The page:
I first heard the terms Navigating and Driving in relation to testing back in 2011. The context of the discussion was around one of the perennial challenges in SAP test management, particularly for user acceptance testing – how are the business users expected to test and “accept” the system when they haven’t been trained on it?
Project plans for SAP implementations usually include a section for Training, but there are frequently two big problems (from a test perspective) with the training plans:
- Training is planned way too late compared to your test schedule (frequently somewhere between UAT and Go Live); and
- Training is planned as a single block for the business users rather than being targeted initially towards testers.
Regardless of the testing phase you’re going to have some testers that may be business process experts but are new to SAP. These may be project super users and business analysts that will be testing in functional unit testing or integration testing phases, or business users that will be testing in user acceptance. As part of your Test Strategy you’ll need to formulate an approach to supporting all of your testers throughout the test phase(s), and the navigator/driver approach is one that has worked for me in multiple SAP implementations.
I was reminded of this approach to our test support while listening to the Testing In The Pub podcast with Maaret Pyhäjärvi and noticed the terms “navigator” and “driver” coming up frequently, alongside other similar terms such as mobbing and pairing, and I’ll try to explain further the approach that we’ve used below.
Our use of the navigator/driver approach is slightly different, in that we are using it to pair less experienced people with more experienced people. At some point in your testing you will have people that are less experienced and require support – these may be:
- Project-based business analysts that will be assisting in functional unit testing
- Project-based workstream super users that will move from blueprinting and design into integration testing
- Business testers expected to complete user acceptance testing in a greenfield implementation
- Business testers testing process changes in a transformation project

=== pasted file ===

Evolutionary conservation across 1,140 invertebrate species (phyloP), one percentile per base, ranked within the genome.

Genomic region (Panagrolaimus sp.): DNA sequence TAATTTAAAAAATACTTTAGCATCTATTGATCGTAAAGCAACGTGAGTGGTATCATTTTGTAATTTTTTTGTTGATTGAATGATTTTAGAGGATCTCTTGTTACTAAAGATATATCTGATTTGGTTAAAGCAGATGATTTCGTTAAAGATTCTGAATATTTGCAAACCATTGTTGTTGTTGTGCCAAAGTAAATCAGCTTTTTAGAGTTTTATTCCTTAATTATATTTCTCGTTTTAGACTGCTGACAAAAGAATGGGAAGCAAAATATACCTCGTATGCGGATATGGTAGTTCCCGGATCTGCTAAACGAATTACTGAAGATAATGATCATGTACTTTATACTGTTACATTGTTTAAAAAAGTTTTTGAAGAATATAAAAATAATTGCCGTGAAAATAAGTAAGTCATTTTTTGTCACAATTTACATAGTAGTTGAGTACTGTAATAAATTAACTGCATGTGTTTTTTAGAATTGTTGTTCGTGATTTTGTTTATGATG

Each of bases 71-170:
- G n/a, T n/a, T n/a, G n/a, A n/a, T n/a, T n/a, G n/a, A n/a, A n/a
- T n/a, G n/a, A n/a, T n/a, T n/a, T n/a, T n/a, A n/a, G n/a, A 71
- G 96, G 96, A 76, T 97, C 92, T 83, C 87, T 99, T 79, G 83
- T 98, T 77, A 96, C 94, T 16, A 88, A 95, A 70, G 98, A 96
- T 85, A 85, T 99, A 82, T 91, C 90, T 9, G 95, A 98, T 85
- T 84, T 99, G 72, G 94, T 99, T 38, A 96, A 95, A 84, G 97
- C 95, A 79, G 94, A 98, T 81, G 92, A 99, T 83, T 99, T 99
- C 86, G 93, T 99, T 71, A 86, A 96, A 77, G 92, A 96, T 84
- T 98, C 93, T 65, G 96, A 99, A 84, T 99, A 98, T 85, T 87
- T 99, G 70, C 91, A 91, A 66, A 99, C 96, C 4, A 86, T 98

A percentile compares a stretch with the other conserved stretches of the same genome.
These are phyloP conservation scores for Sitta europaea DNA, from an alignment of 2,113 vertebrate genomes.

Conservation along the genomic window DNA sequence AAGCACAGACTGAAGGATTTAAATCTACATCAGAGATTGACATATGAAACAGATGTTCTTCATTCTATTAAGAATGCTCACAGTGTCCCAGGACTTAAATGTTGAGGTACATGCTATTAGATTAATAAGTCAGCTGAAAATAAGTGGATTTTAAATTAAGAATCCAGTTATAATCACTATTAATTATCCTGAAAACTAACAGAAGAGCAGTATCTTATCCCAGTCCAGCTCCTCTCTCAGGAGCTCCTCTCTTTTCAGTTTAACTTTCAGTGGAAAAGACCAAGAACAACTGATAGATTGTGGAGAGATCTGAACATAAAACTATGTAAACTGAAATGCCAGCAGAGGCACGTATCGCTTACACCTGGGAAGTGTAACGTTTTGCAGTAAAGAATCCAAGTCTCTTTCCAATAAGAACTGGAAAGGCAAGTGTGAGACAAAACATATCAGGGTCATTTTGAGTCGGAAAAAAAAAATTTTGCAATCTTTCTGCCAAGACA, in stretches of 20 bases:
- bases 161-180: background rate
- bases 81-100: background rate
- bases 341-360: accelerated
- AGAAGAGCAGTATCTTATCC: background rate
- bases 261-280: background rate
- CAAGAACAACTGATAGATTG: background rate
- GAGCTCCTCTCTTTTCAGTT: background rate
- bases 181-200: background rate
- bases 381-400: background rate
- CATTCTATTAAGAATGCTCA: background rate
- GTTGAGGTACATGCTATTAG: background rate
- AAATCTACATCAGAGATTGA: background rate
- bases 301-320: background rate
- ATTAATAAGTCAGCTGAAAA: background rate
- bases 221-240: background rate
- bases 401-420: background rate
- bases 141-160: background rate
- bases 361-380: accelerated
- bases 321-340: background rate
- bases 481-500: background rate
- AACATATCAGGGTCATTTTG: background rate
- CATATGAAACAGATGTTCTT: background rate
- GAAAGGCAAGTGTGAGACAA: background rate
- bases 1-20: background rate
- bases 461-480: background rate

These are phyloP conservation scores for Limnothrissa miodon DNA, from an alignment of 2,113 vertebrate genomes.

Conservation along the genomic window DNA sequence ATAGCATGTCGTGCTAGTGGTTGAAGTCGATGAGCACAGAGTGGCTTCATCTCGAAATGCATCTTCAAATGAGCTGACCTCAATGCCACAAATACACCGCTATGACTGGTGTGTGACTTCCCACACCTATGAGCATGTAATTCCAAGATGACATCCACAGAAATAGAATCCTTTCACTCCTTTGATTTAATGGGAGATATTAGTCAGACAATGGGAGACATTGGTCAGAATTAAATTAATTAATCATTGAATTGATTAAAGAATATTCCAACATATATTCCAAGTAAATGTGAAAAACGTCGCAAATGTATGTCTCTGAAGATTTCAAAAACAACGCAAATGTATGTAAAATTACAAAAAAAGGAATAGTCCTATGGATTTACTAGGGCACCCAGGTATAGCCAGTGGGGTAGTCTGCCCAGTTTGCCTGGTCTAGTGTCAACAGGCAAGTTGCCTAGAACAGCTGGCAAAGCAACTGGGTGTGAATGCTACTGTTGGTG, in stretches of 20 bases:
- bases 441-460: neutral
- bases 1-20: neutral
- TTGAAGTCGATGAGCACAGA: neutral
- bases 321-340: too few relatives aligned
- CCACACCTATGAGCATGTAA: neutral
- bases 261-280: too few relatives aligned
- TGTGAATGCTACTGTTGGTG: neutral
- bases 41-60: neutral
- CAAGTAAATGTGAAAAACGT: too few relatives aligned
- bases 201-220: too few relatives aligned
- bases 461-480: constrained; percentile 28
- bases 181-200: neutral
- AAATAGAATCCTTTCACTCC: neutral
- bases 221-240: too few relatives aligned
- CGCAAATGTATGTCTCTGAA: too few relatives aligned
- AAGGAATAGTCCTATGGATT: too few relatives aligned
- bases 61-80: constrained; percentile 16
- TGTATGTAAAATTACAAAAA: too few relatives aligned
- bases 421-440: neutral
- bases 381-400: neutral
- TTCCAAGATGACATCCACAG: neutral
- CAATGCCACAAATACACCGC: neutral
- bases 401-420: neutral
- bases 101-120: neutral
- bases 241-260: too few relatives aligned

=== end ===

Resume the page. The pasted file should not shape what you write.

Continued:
The pairing may be with project functional consultants, external consultants brought in specifically to shadow, or with business process experts. The pairing is usually supported by test scripts (either detailed or as transaction checklists) and in this way very quickly evolves into a standard support model where the testers are more comfortable testing on their own with the support available by exception. Where this technique is used in early test phases the testers can move from becoming navigators to drivers in following test phases (for example, functional consultants are drivers for business analysts during integration testing, and then the business analysts become the drivers for business testers during UAT).
The navigation/driver model (like any support model) needs to be confirmed with the relevant stakeholders:
- Whether the support is coming from functional consultants, externally, or business experts, someone else is currently paying for them. Their time and commitment to supporting your testing needs to be confirmed with the budget holders (PM, System Integrator, business line managers, etc). Test support may not be in the contract with the integrator so there may be an additional cost negotiation required.
- Where the people identified as being requested to support are already engaged in config or other activities (including BAU), these activities need to be balanced against the test commitment required. If design and configuration is running behind then it may be difficult to get a commitment for any time to support testing, and alternatives will need to be considered.
- Where travel is required (for example, UAT support onsite in a different location) the availability of the support needs to be confirmed. Visa restrictions and family commitments need to be taken into account, so identify support individuals early to avoid late changes.
- Business stakeholders need to be comfortable with the approach, so there is an amount of “selling” required to ensure that everybody is aware of how the testing will be supported and the roles that each player/actor will take.
Decide early on to what extent each actor will take control and for how long – Passive Observation vs Active Experimentation. An important part of setting up the navigating/driving model is to ensure that both parties are fully engaged in the process and that they know what is expected of each other. It won’t work nearly so well and will be extremely frustrating for everybody involved if the person needing support is expecting someone sitting next to them 100% while the supporting person is only expecting to be on call. Engage with all parties beforehand to walk them through the process and to confirm expectations, and where you have gaps in those expectations they can then be addressed well before the actual testing starts.
Whether we call it Navigating and Driving, mobbing, pairing, or simply an extended support model, the key objective is to complete our testing within the planned timeframe using all resources and techniques at our disposal. Projects do tend to use as many internal resources as possible even if they may not immediately seem to be the best persons for the task, but spending some time and effort in upskilling and supporting the testers (particularly business experts) pays off in the long run as they become super users and implementation change champions.